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Recap: Blue Jackets Unveil NHL All-Star Logo

by Rob Mixer / Columbus Blue Jackets

With three blasts from the cannon and some pyrotechnic assistance, the Blue Jackets unveiled the 2013 NHL All-Star Game logo in front of a massive audience on the plaza outside Nationwide Arena.

NHL commissioner Gary Bettman was on hand for the unveiling, along with Linda Logan, Executive Director of the Greater Columbus Sports Commission, Nationwide Realty Investors President and GCSC Board of Commissioners Chair Brian Ellis, and Blue Jackets majority owner John P. McConnell. Blue Jackets fans turned out en masse for the event, which was highlighted by the unveiling, $1 hot dog and drinks, and various contests to win official All-Star apparel and tickets to the game.

As part of a six-week process, the NHL’s Creative Services team (led by senior designer Paul Conway) and the Frederick & Froberg Design Group partnered to examine the city of Columbus, its notable landmarks and traditions while aiming to capture the “core essence of the team” in the design.

The end result is a logo which prominently features key elements such as the Ohio flag – a significant part of the Blue Jackets’ identity that is connected to their Civil War history. According to a press release issued by the team, “the rendering of the Ohio State flag was illustrated in a way that expresses speed and movement and the small dimensional star with crossed hockey sticks was inspired by military insignia found on Civil War artifacts.”

“When you bring in an All-Star Game, it’s about the city, it’s about the organization, it’s about the arena,” Bettman said. “We know that we can bring a successful, celebratory event here. That’s what we did with the draft. In the final analysis, I stand here today and look at the remarkable turnout here to unveil the logo.

“I’m not worried about Columbus. Columbus is a great NHL city, and it’s only going to get better as the team gets more competitive.”

Bettman said the fan support in Columbus is one of the major reasons past events (such as the draft in 2007) were so successful, and one of the major reasons the city was high on the league’s list to host a future All-Star weekend. He said the NHL and its partners were convinced the All-Star weekend would be an excellent representation of Columbus as a city and hockey market, highlighting the ever-growing Arena District as an anchor in the process.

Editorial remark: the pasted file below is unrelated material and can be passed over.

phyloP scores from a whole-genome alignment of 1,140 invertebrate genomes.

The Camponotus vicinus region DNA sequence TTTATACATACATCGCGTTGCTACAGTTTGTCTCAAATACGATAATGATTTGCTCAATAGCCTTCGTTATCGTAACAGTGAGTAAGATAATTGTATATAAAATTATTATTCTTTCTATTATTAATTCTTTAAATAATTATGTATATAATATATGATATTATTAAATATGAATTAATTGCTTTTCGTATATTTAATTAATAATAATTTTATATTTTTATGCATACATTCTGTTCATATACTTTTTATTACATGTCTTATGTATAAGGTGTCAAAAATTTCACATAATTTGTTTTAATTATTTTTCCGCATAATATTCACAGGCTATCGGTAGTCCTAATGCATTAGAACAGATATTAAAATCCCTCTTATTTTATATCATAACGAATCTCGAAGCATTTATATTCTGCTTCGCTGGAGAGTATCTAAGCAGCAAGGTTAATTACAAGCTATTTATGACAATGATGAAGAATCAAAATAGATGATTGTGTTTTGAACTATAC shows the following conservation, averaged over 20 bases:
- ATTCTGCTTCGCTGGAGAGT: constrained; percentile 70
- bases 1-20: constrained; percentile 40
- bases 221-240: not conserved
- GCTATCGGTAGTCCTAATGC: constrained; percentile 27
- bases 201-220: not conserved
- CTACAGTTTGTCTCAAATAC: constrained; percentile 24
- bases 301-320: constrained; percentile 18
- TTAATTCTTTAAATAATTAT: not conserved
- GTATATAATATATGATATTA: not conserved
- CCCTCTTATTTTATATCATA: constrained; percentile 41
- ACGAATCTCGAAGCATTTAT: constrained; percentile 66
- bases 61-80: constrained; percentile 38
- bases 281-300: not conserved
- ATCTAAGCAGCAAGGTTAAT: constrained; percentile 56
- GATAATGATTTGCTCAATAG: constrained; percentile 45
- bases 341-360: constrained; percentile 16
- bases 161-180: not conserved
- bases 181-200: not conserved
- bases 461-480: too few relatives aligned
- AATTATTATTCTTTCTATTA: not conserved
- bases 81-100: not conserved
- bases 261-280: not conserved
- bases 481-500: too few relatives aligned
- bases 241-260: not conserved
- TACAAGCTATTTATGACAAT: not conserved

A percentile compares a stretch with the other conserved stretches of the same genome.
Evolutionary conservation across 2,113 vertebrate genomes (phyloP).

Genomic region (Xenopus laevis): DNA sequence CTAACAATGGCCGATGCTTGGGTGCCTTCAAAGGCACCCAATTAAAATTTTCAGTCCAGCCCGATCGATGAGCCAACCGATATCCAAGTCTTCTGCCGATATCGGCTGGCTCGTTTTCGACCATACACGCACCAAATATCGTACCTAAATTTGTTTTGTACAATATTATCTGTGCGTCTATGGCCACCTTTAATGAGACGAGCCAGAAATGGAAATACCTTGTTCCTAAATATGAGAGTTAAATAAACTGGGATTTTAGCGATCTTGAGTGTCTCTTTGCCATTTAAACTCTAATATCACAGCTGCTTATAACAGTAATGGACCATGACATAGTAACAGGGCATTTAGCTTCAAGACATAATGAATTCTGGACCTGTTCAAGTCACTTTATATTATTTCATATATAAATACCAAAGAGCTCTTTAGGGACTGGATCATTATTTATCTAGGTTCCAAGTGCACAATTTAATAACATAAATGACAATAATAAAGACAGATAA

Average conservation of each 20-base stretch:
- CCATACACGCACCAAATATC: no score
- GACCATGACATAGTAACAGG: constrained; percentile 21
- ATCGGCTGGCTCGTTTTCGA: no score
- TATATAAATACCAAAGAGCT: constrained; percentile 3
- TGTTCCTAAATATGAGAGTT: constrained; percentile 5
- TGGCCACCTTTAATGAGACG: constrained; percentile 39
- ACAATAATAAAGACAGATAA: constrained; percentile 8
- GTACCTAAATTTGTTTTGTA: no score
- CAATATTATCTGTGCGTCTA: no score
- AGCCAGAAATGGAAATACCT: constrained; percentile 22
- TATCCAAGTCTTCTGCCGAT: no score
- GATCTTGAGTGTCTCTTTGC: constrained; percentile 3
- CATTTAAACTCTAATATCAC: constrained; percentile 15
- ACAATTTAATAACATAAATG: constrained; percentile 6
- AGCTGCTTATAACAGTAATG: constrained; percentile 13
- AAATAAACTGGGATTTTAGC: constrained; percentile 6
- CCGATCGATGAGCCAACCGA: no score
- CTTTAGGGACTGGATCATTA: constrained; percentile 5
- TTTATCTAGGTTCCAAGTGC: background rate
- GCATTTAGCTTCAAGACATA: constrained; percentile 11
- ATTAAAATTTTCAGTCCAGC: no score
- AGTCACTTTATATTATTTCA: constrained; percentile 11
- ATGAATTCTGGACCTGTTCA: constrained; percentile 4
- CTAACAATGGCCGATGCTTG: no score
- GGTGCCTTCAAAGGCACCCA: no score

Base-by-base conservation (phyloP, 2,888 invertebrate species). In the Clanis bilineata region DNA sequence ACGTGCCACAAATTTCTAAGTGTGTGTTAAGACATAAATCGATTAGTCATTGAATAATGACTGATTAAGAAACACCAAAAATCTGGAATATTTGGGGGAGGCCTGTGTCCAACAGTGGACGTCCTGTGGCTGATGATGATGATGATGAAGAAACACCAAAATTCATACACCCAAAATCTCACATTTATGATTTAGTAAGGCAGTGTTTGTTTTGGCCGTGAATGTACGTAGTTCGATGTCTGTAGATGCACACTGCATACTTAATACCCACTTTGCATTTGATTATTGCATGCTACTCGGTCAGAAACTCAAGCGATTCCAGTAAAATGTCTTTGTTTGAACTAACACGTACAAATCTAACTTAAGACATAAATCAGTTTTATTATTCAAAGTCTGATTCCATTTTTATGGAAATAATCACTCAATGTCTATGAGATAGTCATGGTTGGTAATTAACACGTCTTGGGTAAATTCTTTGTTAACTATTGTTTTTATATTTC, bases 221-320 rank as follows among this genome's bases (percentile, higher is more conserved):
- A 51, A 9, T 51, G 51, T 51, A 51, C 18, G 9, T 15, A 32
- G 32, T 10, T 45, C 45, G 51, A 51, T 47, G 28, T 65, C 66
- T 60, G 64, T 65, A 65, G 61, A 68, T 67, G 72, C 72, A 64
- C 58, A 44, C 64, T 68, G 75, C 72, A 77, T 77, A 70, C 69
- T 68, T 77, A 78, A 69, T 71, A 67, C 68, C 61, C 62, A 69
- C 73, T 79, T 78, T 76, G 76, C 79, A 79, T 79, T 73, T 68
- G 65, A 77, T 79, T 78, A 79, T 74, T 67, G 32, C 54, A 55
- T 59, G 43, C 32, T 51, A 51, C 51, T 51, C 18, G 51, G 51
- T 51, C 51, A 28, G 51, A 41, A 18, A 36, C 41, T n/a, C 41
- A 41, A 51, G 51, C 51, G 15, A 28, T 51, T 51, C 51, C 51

“We’re thrilled with all the vital signs here,” Bettman said. “No one is more committed than (McConnell) to making sure the team satisfies the interest of the fans, and it can turn around quickly. It will get back on track, because the commitment and the desire is there.”

Hosting an All-Star Game has been on the radar for the GCSC and the Blue Jackets since the 2007 NHL Entry Draft, where Nationwide Arena was packed with a near-record crowd and the Arena District was full of events including concerts, food vendors, and more.

Bettman said it has been a matter of when – not if – Columbus welcomed the All-Star celebration and he feels the event will confirm his strong belief in the market dating back 15 years.

“The draft was really a confirmation of what we already knew,” Bettman said. “We brought the draft here and we brought the team here because we knew it would all be good.

“Having gone through the draft, it was like ‘this is terrific’ just like we knew it would be. Bringing an All-Star Game, there was no issue. In fact, we’re thrilled to be doing it.”

The commissioner was asked how to describe the impact of a city hosting the All-Star Game, and responded by calling it both a celebration of the game of hockey and the resident organization.

For one week in late January next year, the Blue Jackets will be under the spotlight of the hockey world.

“We bring in people from all around the world and the events are covered in over 150 countries,” Bettman said. “It’s an opportunity for the city to show itself off, and it’s an economic engine.”

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